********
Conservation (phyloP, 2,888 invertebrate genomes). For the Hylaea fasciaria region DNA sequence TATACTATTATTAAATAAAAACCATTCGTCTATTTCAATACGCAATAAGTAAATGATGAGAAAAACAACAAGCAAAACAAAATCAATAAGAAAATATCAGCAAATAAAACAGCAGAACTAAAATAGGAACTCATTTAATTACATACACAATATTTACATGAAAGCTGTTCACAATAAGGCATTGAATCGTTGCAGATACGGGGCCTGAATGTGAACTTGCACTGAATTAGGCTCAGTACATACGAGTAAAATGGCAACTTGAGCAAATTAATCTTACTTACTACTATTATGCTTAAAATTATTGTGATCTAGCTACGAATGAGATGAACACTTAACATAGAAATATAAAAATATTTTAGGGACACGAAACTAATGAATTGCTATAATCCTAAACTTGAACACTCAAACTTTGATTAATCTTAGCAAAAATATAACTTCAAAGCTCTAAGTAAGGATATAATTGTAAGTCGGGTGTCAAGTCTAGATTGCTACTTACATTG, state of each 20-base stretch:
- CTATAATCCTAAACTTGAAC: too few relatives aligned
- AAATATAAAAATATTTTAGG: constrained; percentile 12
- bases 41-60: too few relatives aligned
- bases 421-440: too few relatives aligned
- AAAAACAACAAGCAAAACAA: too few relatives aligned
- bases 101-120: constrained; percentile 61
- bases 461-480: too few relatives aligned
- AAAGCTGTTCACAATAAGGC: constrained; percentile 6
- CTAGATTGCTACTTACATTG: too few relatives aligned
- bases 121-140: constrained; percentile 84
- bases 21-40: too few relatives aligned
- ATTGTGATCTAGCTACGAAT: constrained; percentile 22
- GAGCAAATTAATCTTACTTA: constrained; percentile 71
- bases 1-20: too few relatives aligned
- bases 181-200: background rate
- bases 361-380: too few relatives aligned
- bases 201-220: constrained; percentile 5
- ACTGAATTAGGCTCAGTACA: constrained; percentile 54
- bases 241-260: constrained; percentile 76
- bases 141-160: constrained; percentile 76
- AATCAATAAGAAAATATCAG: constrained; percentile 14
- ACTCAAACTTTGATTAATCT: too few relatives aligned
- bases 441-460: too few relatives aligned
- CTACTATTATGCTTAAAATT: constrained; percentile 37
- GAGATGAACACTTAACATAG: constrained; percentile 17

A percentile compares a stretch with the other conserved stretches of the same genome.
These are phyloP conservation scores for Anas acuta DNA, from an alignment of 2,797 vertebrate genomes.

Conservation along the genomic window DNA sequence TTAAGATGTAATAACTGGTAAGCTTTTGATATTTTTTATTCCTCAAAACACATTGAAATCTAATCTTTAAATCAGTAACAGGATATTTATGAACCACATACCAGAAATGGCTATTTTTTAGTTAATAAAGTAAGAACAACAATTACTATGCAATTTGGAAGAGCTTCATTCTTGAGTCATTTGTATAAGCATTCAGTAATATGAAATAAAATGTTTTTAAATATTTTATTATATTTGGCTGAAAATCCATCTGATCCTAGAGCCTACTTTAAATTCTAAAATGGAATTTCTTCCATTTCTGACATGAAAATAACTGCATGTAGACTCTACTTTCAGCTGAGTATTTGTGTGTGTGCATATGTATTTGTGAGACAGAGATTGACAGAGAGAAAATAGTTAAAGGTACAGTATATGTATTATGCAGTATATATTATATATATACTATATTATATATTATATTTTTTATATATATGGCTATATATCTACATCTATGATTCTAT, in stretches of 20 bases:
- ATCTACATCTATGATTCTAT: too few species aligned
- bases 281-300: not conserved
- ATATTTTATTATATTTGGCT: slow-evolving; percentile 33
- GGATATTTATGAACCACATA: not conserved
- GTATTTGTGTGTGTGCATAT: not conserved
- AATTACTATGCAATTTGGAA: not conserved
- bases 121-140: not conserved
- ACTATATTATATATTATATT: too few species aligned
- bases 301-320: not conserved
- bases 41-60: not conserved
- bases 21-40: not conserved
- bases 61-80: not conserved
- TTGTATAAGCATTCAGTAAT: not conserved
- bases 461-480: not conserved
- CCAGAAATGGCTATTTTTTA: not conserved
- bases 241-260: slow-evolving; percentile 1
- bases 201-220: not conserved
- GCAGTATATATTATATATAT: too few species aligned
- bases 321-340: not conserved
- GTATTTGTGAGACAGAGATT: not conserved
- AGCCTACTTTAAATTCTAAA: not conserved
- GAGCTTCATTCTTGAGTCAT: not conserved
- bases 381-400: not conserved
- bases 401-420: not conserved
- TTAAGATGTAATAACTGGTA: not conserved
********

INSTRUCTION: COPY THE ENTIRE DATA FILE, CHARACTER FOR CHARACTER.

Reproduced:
Conservation (phyloP, 2,888 invertebrate genomes). For the Hylaea fasciaria region DNA sequence TATACTATTATTAAATAAAAACCATTCGTCTATTTCAATACGCAATAAGTAAATGATGAGAAAAACAACAAGCAAAACAAAATCAATAAGAAAATATCAGCAAATAAAACAGCAGAACTAAAATAGGAACTCATTTAATTACATACACAATATTTACATGAAAGCTGTTCACAATAAGGCATTGAATCGTTGCAGATACGGGGCCTGAATGTGAACTTGCACTGAATTAGGCTCAGTACATACGAGTAAAATGGCAACTTGAGCAAATTAATCTTACTTACTACTATTATGCTTAAAATTATTGTGATCTAGCTACGAATGAGATGAACACTTAACATAGAAATATAAAAATATTTTAGGGACACGAAACTAATGAATTGCTATAATCCTAAACTTGAACACTCAAACTTTGATTAATCTTAGCAAAAATATAACTTCAAAGCTCTAAGTAAGGATATAATTGTAAGTCGGGTGTCAAGTCTAGATTGCTACTTACATTG, state of each 20-base stretch:
- CTATAATCCTAAACTTGAAC: too few relatives aligned
- AAATATAAAAATATTTTAGG: constrained; percentile 12
- bases 41-60: too few relatives aligned
- bases 421-440: too few relatives aligned
- AAAAACAACAAGCAAAACAA: too few relatives aligned
- bases 101-120: constrained; percentile 61
- bases 461-480: too few relatives aligned
- AAAGCTGTTCACAATAAGGC: constrained; percentile 6
- CTAGATTGCTACTTACATTG: too few relatives aligned
- bases 121-140: constrained; percentile 84
- bases 21-40: too few relatives aligned
- ATTGTGATCTAGCTACGAAT: constrained; percentile 22
- GAGCAAATTAATCTTACTTA: constrained; percentile 71
- bases 1-20: too few relatives aligned
- bases 181-200: background rate
- bases 361-380: too few relatives aligned
- bases 201-220: constrained; percentile 5
- ACTGAATTAGGCTCAGTACA: constrained; percentile 54
- bases 241-260: constrained; percentile 76
- bases 141-160: constrained; percentile 76
- AATCAATAAGAAAATATCAG: constrained; percentile 14
- ACTCAAACTTTGATTAATCT: too few relatives aligned
- bases 441-460: too few relatives aligned
- CTACTATTATGCTTAAAATT: constrained; percentile 37
- GAGATGAACACTTAACATAG: constrained; percentile 17

A percentile compares a stretch with the other conserved stretches of the same genome.
These are phyloP conservation scores for Anas acuta DNA, from an alignment of 2,797 vertebrate genomes.

Conservation along the genomic window DNA sequence TTAAGATGTAATAACTGGTAAGCTTTTGATATTTTTTATTCCTCAAAACACATTGAAATCTAATCTTTAAATCAGTAACAGGATATTTATGAACCACATACCAGAAATGGCTATTTTTTAGTTAATAAAGTAAGAACAACAATTACTATGCAATTTGGAAGAGCTTCATTCTTGAGTCATTTGTATAAGCATTCAGTAATATGAAATAAAATGTTTTTAAATATTTTATTATATTTGGCTGAAAATCCATCTGATCCTAGAGCCTACTTTAAATTCTAAAATGGAATTTCTTCCATTTCTGACATGAAAATAACTGCATGTAGACTCTACTTTCAGCTGAGTATTTGTGTGTGTGCATATGTATTTGTGAGACAGAGATTGACAGAGAGAAAATAGTTAAAGGTACAGTATATGTATTATGCAGTATATATTATATATATACTATATTATATATTATATTTTTTATATATATGGCTATATATCTACATCTATGATTCTAT, in stretches of 20 bases:
- ATCTACATCTATGATTCTAT: too few species aligned
- bases 281-300: not conserved
- ATATTTTATTATATTTGGCT: slow-evolving; percentile 33
- GGATATTTATGAACCACATA: not conserved
- GTATTTGTGTGTGTGCATAT: not conserved
- AATTACTATGCAATTTGGAA: not conserved
- bases 121-140: not conserved
- ACTATATTATATATTATATT: too few species aligned
- bases 301-320: not conserved
- bases 41-60: not conserved
- bases 21-40: not conserved
- bases 61-80: not conserved
- TTGTATAAGCATTCAGTAAT: not conserved
- bases 461-480: not conserved
- CCAGAAATGGCTATTTTTTA: not conserved
- bases 241-260: slow-evolving; percentile 1
- bases 201-220: not conserved
- GCAGTATATATTATATATAT: too few species aligned
- bases 321-340: not conserved
- GTATTTGTGAGACAGAGATT: not conserved
- AGCCTACTTTAAATTCTAAA: not conserved
- GAGCTTCATTCTTGAGTCAT: not conserved
- bases 381-400: not conserved
- bases 401-420: not conserved
- TTAAGATGTAATAACTGGTA: not conserved